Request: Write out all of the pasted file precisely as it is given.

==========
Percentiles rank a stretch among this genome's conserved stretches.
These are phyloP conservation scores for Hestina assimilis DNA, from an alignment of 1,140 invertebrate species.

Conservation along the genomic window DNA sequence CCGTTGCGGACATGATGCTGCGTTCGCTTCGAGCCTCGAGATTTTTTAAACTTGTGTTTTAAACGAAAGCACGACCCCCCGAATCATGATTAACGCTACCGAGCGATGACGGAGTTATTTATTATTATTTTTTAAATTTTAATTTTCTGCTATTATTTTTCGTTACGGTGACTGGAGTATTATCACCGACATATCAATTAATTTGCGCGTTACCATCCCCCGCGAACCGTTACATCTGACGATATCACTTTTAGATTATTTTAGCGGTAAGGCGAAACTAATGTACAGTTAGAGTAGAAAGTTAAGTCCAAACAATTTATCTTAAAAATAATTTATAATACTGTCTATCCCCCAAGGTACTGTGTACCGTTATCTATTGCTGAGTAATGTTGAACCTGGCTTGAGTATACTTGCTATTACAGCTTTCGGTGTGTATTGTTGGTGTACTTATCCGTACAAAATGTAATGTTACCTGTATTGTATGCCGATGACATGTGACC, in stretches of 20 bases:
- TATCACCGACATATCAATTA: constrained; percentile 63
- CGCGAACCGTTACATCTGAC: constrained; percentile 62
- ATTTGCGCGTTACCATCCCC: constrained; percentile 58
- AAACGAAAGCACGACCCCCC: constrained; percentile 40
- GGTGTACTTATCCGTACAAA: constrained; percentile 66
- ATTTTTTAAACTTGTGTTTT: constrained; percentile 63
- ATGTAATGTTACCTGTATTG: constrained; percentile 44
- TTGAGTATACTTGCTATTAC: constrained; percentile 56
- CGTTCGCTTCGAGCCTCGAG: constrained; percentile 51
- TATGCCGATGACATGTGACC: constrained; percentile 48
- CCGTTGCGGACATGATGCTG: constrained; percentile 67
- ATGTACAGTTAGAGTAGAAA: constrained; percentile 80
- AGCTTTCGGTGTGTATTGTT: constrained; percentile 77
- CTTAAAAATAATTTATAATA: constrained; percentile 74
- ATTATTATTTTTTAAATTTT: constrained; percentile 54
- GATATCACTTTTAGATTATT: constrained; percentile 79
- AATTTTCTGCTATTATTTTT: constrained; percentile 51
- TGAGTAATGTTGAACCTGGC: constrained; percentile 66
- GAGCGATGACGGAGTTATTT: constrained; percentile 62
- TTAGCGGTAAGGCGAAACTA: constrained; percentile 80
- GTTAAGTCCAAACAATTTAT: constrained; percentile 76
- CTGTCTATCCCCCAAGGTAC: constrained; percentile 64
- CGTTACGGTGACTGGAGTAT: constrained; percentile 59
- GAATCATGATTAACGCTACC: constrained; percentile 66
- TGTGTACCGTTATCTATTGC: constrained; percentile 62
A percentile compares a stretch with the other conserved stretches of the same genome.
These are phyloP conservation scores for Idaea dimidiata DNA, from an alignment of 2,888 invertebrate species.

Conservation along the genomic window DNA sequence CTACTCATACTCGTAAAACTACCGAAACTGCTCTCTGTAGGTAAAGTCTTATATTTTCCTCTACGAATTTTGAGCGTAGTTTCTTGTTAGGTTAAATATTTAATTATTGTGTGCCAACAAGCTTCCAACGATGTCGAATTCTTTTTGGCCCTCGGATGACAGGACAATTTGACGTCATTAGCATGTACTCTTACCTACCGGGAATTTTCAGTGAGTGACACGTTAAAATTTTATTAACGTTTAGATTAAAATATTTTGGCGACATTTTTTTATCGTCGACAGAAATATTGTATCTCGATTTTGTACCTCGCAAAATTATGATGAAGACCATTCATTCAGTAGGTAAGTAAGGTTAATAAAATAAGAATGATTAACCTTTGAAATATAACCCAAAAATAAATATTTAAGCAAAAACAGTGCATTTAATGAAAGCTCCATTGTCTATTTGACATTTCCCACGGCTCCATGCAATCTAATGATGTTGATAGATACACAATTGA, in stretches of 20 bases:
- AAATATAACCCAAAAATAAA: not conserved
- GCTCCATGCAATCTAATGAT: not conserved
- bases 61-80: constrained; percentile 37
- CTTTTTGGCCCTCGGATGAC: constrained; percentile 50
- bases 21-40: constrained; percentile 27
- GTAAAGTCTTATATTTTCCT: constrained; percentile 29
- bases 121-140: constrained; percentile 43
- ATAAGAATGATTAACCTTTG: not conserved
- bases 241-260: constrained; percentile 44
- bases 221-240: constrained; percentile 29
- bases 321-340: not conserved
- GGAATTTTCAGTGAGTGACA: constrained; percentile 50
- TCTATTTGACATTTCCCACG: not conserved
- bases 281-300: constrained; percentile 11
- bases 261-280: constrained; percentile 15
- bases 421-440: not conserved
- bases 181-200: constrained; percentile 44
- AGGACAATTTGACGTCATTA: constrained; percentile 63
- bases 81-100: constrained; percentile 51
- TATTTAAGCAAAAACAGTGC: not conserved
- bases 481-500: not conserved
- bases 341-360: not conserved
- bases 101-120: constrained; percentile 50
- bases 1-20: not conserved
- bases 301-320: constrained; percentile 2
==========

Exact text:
Percentiles rank a stretch among this genome's conserved stretches.
These are phyloP conservation scores for Hestina assimilis DNA, from an alignment of 1,140 invertebrate species.

Conservation along the genomic window DNA sequence CCGTTGCGGACATGATGCTGCGTTCGCTTCGAGCCTCGAGATTTTTTAAACTTGTGTTTTAAACGAAAGCACGACCCCCCGAATCATGATTAACGCTACCGAGCGATGACGGAGTTATTTATTATTATTTTTTAAATTTTAATTTTCTGCTATTATTTTTCGTTACGGTGACTGGAGTATTATCACCGACATATCAATTAATTTGCGCGTTACCATCCCCCGCGAACCGTTACATCTGACGATATCACTTTTAGATTATTTTAGCGGTAAGGCGAAACTAATGTACAGTTAGAGTAGAAAGTTAAGTCCAAACAATTTATCTTAAAAATAATTTATAATACTGTCTATCCCCCAAGGTACTGTGTACCGTTATCTATTGCTGAGTAATGTTGAACCTGGCTTGAGTATACTTGCTATTACAGCTTTCGGTGTGTATTGTTGGTGTACTTATCCGTACAAAATGTAATGTTACCTGTATTGTATGCCGATGACATGTGACC, in stretches of 20 bases:
- TATCACCGACATATCAATTA: constrained; percentile 63
- CGCGAACCGTTACATCTGAC: constrained; percentile 62
- ATTTGCGCGTTACCATCCCC: constrained; percentile 58
- AAACGAAAGCACGACCCCCC: constrained; percentile 40
- GGTGTACTTATCCGTACAAA: constrained; percentile 66
- ATTTTTTAAACTTGTGTTTT: constrained; percentile 63
- ATGTAATGTTACCTGTATTG: constrained; percentile 44
- TTGAGTATACTTGCTATTAC: constrained; percentile 56
- CGTTCGCTTCGAGCCTCGAG: constrained; percentile 51
- TATGCCGATGACATGTGACC: constrained; percentile 48
- CCGTTGCGGACATGATGCTG: constrained; percentile 67
- ATGTACAGTTAGAGTAGAAA: constrained; percentile 80
- AGCTTTCGGTGTGTATTGTT: constrained; percentile 77
- CTTAAAAATAATTTATAATA: constrained; percentile 74
- ATTATTATTTTTTAAATTTT: constrained; percentile 54
- GATATCACTTTTAGATTATT: constrained; percentile 79
- AATTTTCTGCTATTATTTTT: constrained; percentile 51
- TGAGTAATGTTGAACCTGGC: constrained; percentile 66
- GAGCGATGACGGAGTTATTT: constrained; percentile 62
- TTAGCGGTAAGGCGAAACTA: constrained; percentile 80
- GTTAAGTCCAAACAATTTAT: constrained; percentile 76
- CTGTCTATCCCCCAAGGTAC: constrained; percentile 64
- CGTTACGGTGACTGGAGTAT: constrained; percentile 59
- GAATCATGATTAACGCTACC: constrained; percentile 66
- TGTGTACCGTTATCTATTGC: constrained; percentile 62
A percentile compares a stretch with the other conserved stretches of the same genome.
These are phyloP conservation scores for Idaea dimidiata DNA, from an alignment of 2,888 invertebrate species.

Conservation along the genomic window DNA sequence CTACTCATACTCGTAAAACTACCGAAACTGCTCTCTGTAGGTAAAGTCTTATATTTTCCTCTACGAATTTTGAGCGTAGTTTCTTGTTAGGTTAAATATTTAATTATTGTGTGCCAACAAGCTTCCAACGATGTCGAATTCTTTTTGGCCCTCGGATGACAGGACAATTTGACGTCATTAGCATGTACTCTTACCTACCGGGAATTTTCAGTGAGTGACACGTTAAAATTTTATTAACGTTTAGATTAAAATATTTTGGCGACATTTTTTTATCGTCGACAGAAATATTGTATCTCGATTTTGTACCTCGCAAAATTATGATGAAGACCATTCATTCAGTAGGTAAGTAAGGTTAATAAAATAAGAATGATTAACCTTTGAAATATAACCCAAAAATAAATATTTAAGCAAAAACAGTGCATTTAATGAAAGCTCCATTGTCTATTTGACATTTCCCACGGCTCCATGCAATCTAATGATGTTGATAGATACACAATTGA, in stretches of 20 bases:
- AAATATAACCCAAAAATAAA: not conserved
- GCTCCATGCAATCTAATGAT: not conserved
- bases 61-80: constrained; percentile 37
- CTTTTTGGCCCTCGGATGAC: constrained; percentile 50
- bases 21-40: constrained; percentile 27
- GTAAAGTCTTATATTTTCCT: constrained; percentile 29
- bases 121-140: constrained; percentile 43
- ATAAGAATGATTAACCTTTG: not conserved
- bases 241-260: constrained; percentile 44
- bases 221-240: constrained; percentile 29
- bases 321-340: not conserved
- GGAATTTTCAGTGAGTGACA: constrained; percentile 50
- TCTATTTGACATTTCCCACG: not conserved
- bases 281-300: constrained; percentile 11
- bases 261-280: constrained; percentile 15
- bases 421-440: not conserved
- bases 181-200: constrained; percentile 44
- AGGACAATTTGACGTCATTA: constrained; percentile 63
- bases 81-100: constrained; percentile 51
- TATTTAAGCAAAAACAGTGC: not conserved
- bases 481-500: not conserved
- bases 341-360: not conserved
- bases 101-120: constrained; percentile 50
- bases 1-20: not conserved
- bases 301-320: constrained; percentile 2